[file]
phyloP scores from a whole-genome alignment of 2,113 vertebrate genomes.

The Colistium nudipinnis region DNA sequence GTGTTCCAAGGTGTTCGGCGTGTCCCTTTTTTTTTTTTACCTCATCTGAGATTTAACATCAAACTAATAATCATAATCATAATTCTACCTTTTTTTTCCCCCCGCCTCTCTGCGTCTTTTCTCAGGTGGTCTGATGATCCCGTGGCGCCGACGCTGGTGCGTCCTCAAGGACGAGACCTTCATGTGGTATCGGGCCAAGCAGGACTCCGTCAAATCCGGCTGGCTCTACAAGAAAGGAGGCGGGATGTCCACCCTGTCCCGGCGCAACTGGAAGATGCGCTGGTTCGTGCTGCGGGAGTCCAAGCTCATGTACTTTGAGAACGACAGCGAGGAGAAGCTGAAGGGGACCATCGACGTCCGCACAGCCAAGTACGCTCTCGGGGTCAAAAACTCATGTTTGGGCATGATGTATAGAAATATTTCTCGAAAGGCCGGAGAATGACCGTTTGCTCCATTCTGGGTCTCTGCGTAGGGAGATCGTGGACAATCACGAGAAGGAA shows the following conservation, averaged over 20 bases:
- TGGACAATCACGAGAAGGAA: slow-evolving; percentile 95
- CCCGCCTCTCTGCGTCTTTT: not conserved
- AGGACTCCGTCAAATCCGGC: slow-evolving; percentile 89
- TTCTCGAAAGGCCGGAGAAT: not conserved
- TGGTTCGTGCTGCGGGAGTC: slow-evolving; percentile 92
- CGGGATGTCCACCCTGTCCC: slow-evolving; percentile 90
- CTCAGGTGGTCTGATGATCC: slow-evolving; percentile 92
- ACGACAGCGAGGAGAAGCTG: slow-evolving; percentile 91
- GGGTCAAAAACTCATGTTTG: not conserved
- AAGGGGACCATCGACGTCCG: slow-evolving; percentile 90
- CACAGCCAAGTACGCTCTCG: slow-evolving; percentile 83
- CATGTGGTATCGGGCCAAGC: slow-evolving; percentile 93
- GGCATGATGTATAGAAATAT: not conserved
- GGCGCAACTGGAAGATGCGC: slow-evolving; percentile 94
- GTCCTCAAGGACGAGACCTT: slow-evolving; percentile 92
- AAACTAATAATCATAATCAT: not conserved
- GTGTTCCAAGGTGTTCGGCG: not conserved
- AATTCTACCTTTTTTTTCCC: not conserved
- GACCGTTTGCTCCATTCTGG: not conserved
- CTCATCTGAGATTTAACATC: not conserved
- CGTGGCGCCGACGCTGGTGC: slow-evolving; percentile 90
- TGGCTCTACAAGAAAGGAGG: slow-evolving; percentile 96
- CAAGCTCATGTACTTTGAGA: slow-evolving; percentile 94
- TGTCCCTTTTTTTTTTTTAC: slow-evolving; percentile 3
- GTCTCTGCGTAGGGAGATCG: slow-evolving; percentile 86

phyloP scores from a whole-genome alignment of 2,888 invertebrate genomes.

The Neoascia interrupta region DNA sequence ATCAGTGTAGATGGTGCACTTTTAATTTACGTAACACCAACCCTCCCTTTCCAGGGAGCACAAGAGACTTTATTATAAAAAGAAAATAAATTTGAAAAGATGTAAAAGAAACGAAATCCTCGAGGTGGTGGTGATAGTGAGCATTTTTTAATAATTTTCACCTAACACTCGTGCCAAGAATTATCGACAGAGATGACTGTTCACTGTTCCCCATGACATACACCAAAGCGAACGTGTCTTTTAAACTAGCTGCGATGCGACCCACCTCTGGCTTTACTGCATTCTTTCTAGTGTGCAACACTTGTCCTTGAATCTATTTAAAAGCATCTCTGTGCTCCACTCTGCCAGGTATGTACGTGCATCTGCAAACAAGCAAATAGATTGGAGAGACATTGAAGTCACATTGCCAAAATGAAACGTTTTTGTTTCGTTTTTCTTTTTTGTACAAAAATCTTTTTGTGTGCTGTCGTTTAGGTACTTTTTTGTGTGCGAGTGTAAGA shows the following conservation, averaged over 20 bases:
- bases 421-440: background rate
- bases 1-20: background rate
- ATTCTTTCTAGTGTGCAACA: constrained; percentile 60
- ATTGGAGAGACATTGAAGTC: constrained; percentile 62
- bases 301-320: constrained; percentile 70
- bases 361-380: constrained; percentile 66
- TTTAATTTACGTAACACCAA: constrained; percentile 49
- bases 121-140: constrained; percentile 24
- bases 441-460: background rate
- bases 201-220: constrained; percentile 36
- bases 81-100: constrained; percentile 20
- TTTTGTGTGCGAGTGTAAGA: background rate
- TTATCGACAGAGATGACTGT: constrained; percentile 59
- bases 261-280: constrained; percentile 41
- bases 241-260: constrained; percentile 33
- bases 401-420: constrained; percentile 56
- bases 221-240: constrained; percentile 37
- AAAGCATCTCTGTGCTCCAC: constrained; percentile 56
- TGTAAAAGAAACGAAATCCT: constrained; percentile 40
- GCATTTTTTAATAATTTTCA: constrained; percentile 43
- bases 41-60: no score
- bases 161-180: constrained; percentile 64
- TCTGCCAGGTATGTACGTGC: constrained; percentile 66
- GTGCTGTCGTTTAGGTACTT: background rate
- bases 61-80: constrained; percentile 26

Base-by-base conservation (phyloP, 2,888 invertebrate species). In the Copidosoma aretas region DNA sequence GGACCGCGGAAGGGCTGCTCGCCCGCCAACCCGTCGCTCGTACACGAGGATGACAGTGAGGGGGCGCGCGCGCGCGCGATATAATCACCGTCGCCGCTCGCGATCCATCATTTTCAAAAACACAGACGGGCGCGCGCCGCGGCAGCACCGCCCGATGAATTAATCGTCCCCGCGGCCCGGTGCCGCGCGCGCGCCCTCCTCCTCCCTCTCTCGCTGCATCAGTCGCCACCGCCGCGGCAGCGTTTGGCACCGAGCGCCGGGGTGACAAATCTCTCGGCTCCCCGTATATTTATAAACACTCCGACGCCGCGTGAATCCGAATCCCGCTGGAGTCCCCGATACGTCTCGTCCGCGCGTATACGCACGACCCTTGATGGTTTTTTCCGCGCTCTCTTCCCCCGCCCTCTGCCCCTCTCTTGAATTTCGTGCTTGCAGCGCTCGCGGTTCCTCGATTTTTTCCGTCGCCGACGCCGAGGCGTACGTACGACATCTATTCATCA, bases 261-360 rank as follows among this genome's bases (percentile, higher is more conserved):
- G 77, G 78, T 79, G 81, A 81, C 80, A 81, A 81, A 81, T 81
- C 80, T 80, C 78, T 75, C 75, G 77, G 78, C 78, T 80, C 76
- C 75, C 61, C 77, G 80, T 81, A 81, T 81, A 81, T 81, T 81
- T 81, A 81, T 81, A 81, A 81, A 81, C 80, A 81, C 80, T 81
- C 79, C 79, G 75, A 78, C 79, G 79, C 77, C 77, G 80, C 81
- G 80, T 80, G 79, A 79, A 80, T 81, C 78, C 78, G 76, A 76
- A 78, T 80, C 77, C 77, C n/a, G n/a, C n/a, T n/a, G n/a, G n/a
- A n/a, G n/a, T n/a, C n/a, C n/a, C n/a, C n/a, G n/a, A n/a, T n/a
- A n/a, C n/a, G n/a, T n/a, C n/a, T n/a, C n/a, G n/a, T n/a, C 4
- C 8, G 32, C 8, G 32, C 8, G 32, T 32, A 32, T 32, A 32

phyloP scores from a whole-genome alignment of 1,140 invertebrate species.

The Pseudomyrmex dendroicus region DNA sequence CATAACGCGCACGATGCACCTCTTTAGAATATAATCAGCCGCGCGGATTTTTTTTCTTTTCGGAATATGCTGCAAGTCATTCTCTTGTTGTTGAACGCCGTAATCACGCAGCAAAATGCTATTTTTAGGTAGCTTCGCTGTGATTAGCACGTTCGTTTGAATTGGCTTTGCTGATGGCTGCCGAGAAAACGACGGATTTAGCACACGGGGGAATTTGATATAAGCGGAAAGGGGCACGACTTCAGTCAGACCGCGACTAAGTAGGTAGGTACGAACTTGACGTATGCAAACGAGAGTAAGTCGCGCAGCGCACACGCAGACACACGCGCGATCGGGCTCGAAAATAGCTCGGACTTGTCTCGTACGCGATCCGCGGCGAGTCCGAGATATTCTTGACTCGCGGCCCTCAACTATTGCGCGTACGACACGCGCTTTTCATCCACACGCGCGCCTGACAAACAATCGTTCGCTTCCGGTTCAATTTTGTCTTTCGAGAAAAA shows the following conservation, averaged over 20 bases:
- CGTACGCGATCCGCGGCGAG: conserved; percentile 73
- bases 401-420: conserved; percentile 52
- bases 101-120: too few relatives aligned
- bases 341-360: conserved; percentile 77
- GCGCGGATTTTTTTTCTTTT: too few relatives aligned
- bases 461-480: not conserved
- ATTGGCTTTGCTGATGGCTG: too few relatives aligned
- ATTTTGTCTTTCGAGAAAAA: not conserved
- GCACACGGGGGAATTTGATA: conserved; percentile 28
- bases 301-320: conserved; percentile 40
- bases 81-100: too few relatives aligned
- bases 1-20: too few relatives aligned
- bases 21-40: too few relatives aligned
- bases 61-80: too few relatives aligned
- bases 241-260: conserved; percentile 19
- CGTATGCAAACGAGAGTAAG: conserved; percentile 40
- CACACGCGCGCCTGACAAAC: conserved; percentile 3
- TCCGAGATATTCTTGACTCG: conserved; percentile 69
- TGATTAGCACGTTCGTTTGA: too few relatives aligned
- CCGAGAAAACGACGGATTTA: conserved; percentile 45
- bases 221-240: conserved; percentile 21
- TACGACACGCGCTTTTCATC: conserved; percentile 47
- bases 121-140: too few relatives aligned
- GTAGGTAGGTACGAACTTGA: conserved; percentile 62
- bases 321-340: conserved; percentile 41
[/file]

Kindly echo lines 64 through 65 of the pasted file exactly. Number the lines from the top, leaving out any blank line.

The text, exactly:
- A n/a, C n/a, G n/a, T n/a, C n/a, T n/a, C n/a, G n/a, T n/a, C 4
- C 8, G 32, C 8, G 32, C 8, G 32, T 32, A 32, T 32, A 32